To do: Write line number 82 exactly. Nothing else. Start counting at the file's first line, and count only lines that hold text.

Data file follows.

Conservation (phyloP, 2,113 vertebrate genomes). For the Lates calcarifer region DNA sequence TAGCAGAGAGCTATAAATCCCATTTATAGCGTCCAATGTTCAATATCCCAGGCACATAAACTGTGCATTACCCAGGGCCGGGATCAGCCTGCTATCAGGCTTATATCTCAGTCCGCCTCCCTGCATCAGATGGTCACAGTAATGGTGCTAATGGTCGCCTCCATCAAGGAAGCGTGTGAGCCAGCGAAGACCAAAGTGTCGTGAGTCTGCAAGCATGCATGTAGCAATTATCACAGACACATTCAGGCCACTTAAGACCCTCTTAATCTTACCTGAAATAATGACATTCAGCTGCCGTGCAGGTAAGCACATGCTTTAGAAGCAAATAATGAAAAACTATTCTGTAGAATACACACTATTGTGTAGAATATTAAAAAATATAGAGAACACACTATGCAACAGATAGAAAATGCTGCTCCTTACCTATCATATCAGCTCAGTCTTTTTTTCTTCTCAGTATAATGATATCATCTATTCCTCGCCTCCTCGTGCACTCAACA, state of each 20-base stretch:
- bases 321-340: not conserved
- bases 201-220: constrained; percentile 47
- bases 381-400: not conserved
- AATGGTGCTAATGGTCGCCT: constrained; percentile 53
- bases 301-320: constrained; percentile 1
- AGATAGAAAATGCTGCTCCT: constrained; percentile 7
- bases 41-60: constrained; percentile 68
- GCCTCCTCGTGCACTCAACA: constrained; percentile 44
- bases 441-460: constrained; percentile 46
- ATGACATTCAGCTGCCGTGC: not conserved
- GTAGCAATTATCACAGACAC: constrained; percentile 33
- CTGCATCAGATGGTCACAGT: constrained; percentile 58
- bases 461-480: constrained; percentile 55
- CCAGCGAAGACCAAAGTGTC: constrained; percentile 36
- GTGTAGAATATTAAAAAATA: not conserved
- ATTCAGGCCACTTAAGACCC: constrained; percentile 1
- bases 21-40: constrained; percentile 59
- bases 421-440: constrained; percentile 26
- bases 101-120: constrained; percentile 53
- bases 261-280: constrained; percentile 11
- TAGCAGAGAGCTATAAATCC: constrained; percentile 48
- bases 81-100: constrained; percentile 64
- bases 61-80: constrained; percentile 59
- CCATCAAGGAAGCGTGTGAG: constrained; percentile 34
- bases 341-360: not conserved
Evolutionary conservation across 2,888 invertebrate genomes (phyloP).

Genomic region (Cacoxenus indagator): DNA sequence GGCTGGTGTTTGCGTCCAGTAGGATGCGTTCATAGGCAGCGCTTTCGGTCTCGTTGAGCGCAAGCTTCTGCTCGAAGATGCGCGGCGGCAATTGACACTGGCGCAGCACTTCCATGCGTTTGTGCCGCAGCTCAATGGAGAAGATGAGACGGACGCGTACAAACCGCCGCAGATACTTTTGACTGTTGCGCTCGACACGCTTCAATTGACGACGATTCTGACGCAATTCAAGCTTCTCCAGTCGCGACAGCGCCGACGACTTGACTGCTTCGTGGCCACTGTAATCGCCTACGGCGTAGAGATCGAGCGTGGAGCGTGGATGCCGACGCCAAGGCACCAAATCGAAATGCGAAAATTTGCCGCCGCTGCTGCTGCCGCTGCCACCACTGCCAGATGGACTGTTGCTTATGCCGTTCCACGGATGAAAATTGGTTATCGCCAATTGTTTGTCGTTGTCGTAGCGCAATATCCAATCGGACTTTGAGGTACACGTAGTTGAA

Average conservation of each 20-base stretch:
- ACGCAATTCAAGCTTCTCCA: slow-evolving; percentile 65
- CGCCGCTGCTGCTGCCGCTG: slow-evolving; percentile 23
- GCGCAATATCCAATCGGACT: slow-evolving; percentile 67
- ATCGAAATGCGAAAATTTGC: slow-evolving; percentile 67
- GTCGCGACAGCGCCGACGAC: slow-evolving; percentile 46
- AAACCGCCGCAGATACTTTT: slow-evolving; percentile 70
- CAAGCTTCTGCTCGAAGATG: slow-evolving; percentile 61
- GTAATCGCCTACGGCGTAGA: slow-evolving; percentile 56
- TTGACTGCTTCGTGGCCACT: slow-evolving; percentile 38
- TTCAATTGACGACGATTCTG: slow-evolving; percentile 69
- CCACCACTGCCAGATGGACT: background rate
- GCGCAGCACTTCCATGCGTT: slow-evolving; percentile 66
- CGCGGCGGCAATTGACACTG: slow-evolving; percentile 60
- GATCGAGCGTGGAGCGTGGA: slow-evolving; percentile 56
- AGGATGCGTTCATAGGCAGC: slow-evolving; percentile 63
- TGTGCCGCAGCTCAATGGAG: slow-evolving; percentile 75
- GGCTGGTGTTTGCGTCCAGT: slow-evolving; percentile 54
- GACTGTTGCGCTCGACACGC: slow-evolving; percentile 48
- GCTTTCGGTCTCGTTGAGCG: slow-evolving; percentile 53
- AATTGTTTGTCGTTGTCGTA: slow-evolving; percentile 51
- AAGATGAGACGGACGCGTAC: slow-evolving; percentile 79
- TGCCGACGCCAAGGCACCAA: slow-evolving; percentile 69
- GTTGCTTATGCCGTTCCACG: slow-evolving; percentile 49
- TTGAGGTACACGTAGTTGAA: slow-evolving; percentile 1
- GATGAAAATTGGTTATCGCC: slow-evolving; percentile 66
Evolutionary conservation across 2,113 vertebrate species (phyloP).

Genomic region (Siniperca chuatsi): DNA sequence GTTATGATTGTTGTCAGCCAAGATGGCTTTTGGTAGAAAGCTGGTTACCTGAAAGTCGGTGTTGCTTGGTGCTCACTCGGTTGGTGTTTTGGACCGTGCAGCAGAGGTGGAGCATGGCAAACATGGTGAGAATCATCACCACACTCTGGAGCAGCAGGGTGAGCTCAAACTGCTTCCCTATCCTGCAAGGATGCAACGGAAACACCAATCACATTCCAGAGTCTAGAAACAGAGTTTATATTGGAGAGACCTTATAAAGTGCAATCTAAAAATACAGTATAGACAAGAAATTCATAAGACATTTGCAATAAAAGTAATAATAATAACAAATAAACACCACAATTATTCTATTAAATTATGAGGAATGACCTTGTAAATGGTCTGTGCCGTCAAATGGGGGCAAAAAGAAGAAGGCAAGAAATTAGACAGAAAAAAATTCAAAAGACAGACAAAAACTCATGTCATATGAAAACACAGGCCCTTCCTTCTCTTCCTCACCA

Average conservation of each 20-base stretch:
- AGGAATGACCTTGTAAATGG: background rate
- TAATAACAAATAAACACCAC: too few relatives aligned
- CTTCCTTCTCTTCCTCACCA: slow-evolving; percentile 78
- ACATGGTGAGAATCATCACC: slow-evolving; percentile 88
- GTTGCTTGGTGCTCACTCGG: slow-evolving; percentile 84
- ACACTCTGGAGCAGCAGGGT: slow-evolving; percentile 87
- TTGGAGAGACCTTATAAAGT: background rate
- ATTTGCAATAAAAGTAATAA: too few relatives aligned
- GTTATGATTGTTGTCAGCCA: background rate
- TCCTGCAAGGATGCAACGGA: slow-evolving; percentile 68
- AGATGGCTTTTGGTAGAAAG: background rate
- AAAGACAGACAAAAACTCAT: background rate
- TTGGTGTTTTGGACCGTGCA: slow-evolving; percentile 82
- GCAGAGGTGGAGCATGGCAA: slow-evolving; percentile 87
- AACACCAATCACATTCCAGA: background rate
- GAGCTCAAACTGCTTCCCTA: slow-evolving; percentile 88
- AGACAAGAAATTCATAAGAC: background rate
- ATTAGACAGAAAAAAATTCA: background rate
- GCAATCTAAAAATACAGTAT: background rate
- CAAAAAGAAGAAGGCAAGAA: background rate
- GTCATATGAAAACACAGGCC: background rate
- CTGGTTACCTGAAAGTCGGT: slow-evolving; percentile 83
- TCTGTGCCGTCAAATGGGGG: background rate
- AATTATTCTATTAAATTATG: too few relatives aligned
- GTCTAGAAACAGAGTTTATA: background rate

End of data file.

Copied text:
- GTCTAGAAACAGAGTTTATA: background rate